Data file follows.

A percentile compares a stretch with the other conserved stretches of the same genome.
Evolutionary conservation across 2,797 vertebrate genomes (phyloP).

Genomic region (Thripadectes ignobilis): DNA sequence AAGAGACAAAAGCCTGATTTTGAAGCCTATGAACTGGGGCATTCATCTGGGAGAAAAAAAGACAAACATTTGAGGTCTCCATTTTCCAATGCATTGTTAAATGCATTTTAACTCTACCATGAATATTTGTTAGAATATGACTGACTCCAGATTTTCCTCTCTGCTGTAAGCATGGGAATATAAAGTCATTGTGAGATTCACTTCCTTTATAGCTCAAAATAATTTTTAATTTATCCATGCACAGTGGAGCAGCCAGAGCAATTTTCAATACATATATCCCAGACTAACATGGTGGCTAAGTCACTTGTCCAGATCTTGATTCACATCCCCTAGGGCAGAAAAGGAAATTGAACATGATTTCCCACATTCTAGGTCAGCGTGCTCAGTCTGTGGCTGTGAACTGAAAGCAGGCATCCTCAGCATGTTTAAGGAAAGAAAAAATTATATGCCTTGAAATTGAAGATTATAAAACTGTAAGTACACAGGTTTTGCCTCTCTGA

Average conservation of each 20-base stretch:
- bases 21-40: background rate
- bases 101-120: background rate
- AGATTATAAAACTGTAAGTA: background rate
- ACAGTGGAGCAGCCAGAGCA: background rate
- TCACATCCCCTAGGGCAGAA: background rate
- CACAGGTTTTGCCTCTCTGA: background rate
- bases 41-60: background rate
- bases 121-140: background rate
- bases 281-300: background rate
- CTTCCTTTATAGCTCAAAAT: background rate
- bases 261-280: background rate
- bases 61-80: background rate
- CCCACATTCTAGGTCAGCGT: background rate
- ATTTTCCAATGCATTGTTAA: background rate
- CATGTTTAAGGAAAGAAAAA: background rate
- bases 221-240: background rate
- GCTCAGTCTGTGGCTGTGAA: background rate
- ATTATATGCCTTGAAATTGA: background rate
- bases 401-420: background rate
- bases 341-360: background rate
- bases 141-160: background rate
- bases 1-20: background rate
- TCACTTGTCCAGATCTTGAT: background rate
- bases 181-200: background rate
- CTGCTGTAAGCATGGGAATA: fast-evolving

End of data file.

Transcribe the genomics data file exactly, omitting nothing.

A percentile compares a stretch with the other conserved stretches of the same genome.
Evolutionary conservation across 2,797 vertebrate genomes (phyloP).

Genomic region (Thripadectes ignobilis): DNA sequence AAGAGACAAAAGCCTGATTTTGAAGCCTATGAACTGGGGCATTCATCTGGGAGAAAAAAAGACAAACATTTGAGGTCTCCATTTTCCAATGCATTGTTAAATGCATTTTAACTCTACCATGAATATTTGTTAGAATATGACTGACTCCAGATTTTCCTCTCTGCTGTAAGCATGGGAATATAAAGTCATTGTGAGATTCACTTCCTTTATAGCTCAAAATAATTTTTAATTTATCCATGCACAGTGGAGCAGCCAGAGCAATTTTCAATACATATATCCCAGACTAACATGGTGGCTAAGTCACTTGTCCAGATCTTGATTCACATCCCCTAGGGCAGAAAAGGAAATTGAACATGATTTCCCACATTCTAGGTCAGCGTGCTCAGTCTGTGGCTGTGAACTGAAAGCAGGCATCCTCAGCATGTTTAAGGAAAGAAAAAATTATATGCCTTGAAATTGAAGATTATAAAACTGTAAGTACACAGGTTTTGCCTCTCTGA

Average conservation of each 20-base stretch:
- bases 21-40: background rate
- bases 101-120: background rate
- AGATTATAAAACTGTAAGTA: background rate
- ACAGTGGAGCAGCCAGAGCA: background rate
- TCACATCCCCTAGGGCAGAA: background rate
- CACAGGTTTTGCCTCTCTGA: background rate
- bases 41-60: background rate
- bases 121-140: background rate
- bases 281-300: background rate
- CTTCCTTTATAGCTCAAAAT: background rate
- bases 261-280: background rate
- bases 61-80: background rate
- CCCACATTCTAGGTCAGCGT: background rate
- ATTTTCCAATGCATTGTTAA: background rate
- CATGTTTAAGGAAAGAAAAA: background rate
- bases 221-240: background rate
- GCTCAGTCTGTGGCTGTGAA: background rate
- ATTATATGCCTTGAAATTGA: background rate
- bases 401-420: background rate
- bases 341-360: background rate
- bases 141-160: background rate
- bases 1-20: background rate
- TCACTTGTCCAGATCTTGAT: background rate
- bases 181-200: background rate
- CTGCTGTAAGCATGGGAATA: fast-evolving